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Welder help

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Hello everyone,
I need a little help if I can get it. I'm a bladesmith and I need a welder to do a few odd jobs. The problem is, other than gas welding, I know so little about welding that I don't even know what I don't know or where to start. I'd like a good general purpose welder capable of preferably welding up to 3/8 inch. of mild steel and will weld high carbon steel. I have a forge body that I want to weld up and billets of layered steel to weld up and weld to a handle when making pattern welded steel. Just simple things like that, but I'd like to have something that can bigger jobs as well, in case I ever want to weld a pole barn some day. I plan on researching thoroughly what I end up getting, but I just don't have the time to research every type of welder and every welder within the type. If I could get pointed in the right direction, given some things to think about, etc., I would greatly appreciate it. Thank You very much, -Sade McCraw.

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From what you say its mostly small stuff. I suggest a small wire feed welder using flux core or, if your budget will reach, a small Mig setup. Lincoln/Hobart/Miller make a 110v rig which is very handy both in just wire feed and also with Mig. The 220v versions are very nice. For general purpose welding in the shop, including making tools and tables etc, these are great.

On the day that you need to weld up a pole barn spend $80 to rent a gas powerd welder for that day. This will let you choose a welder more suited to your day to day needs. IMO if you buy a tool that does everything either you will spend a lot of money for features you rarely use or you will find that it doesnt do anything very well. Just my opinion.

Another thought is that you might consider adding a buzz box later to handle the heavy jobs. Stick is very versatile and well suited to heavy stuff. Its poor at thin stuff. But good stick welders can be had cheap if you shop used and a standard Lincoln Tombstone will do the pole barn. IMO stick is harder to learn than the other processes. It has lot of advantages but it requires a significant amount of practice. OTH if you can already do a nice weld with gas you have a big jump on the game.

There is also TIG to consider. TIG gives the nicest cleanest welds and puts the least heat into the material. TIG can weld almost anything. If two metals can be welded together TIG will do it. But a TIG setup is more expensive, the equipment more complicated and more cumbersome and the process itself more fussy. Its best suited to shops where you need very clean high quality work.

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Since I am a bit bored here's a rundown on the welding processes most commonly found in metal shops.

Oxy fuel - mostly acetylene - versatile but rather slow and not well suited for heavy stuff. The setup can be used for a variety of other jobs such as brazing heating and cutting. Very nice for delicate stuff like welding leaves onto a rose stem.

Stick. Electric arc welding in which the electrode is also the filler material. The electrode is a 14" (typically) flux coated rod. Cheap and versatile. Changing electrode type is quick and easy Will handle heavy stuff but below 1/8" it gets tricky. The welds are not as pretty to look at and there tends to be a fair amount of spatter. Also IMO the most difficult to learn.

Mig. Electric arc welding in which the electrode is the filler but unlike stick its a spool of wire which starts feeding when you press the trigger. Mig uses gas shielding. Will do thin sheet metal and makes a nice looking bead with relatively little spatter. How heavy it will go depends on the size of the rig. Changing out wire rolls is a PITA. Also the gas shielding is vulnerable to windy conditions. MIG setups are comparitively expensive. Also, because of the wirefeed and gas line, a MIG rig has to be a few feet away from the weld, unlike a buzz box where you can use 100' cables to reach everywhere.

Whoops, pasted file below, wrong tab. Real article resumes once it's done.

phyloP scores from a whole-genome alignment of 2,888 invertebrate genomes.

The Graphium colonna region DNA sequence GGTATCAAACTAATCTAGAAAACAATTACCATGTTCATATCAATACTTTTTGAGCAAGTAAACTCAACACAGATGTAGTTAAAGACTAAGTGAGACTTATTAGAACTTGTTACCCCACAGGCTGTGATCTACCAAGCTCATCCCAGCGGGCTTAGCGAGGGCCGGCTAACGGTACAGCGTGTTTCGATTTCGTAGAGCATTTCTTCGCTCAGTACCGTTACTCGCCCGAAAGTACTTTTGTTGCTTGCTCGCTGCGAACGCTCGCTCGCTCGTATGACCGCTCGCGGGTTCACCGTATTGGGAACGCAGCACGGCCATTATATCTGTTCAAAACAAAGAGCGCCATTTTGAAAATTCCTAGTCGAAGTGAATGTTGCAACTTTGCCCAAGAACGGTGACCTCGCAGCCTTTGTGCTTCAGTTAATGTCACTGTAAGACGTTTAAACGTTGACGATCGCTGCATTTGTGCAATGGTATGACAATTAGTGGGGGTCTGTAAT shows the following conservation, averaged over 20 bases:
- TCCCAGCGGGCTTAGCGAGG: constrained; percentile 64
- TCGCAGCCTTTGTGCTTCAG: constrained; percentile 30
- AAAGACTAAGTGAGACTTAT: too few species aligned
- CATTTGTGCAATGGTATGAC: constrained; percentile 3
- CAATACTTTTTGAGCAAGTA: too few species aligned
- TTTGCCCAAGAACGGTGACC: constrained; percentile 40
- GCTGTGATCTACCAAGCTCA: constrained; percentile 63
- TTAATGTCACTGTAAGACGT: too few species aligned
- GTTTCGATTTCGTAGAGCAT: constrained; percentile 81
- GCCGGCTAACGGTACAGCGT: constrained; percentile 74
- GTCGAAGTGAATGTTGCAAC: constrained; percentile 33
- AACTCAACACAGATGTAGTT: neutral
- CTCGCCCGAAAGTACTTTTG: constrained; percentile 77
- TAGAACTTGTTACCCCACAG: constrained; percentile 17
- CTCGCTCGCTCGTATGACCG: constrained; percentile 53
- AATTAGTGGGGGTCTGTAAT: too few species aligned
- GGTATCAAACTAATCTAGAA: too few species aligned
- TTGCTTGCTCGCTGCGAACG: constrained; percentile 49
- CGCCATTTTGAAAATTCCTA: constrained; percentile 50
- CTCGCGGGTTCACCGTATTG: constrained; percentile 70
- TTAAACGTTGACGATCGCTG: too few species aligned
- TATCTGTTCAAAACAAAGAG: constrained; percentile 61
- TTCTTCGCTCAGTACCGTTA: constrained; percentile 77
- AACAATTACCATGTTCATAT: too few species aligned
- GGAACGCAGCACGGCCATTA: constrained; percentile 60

Wire feed. Like MIG w/o the gas shield. Uses a flux core wire. Will not weld as thin as MIG and the welds are more like stick welds with more spatter. They are much cheaper and lighter than MIG since there is no gas bottle to deal with. Also fairly easy to learn.

TIG The electric arc provides the heating only and the filler rod is added separately. The arc is provided from a pointy tungsten rod which does not become part of the weld (or shouldnt :) ) Much like Acetylene welding in which you work a little puddle with the gun and add filler rod intermittently. Requires gas shielding for the weld pool and usually water cooling for the TIG gun. It also requires sophisticated electronics for a high freq start and various wave forms to suit different metals. Makes beautiful welds and puts the least heat into the material. Can weld any weldable metals and can do very fine work. I have seen videos of people welding Al foil with TIG. They say that if you know your OA welding TIG is much easier. Rather expensive, fussy, and complicated. Like Racer said ,this is not the weapon of choice for a pole barn

Edited by maddog
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I would reccomend taking an intro to welding class at the local community college that covers all the processes listed above. My personal feelings, if you have some time to burn, get a stick welder and 50# of 7018 rod and use it all up. 7018 is sort of a self-inspecting rod, if you don't use good techniques, it won't look right. If you buy a small wire feed machine and squirt a handle on a pattern-weld billet, I doubt it will last 3 heats before breaking off and flying past your ear..

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If I were you and wanted to get a general purpose welder that will also be more than just a "general purpose" machine. I'd suggest a MIG. I'd actually suggest something around the "Millermatic 180" size machine. I wouldn't bother with a 110V machine at all. You'll be upgrading it right away.

It can use flux core wire or can go gas shielded (which is what I'd suggest) and is able to produce great welds, very easily, very quickly. It's a 220V machine so you can weld some pretty beefy material. It doesn't quite reach your spec. of 3/8" but can weld 5/16" in a single pass, and can weld thicker with multiple passes. They're fairly cheap to get, and are very versatile. Changing wire takes no more than 3-5 minutes, tips are easily replaceable, great for sheet metal, one handed operation....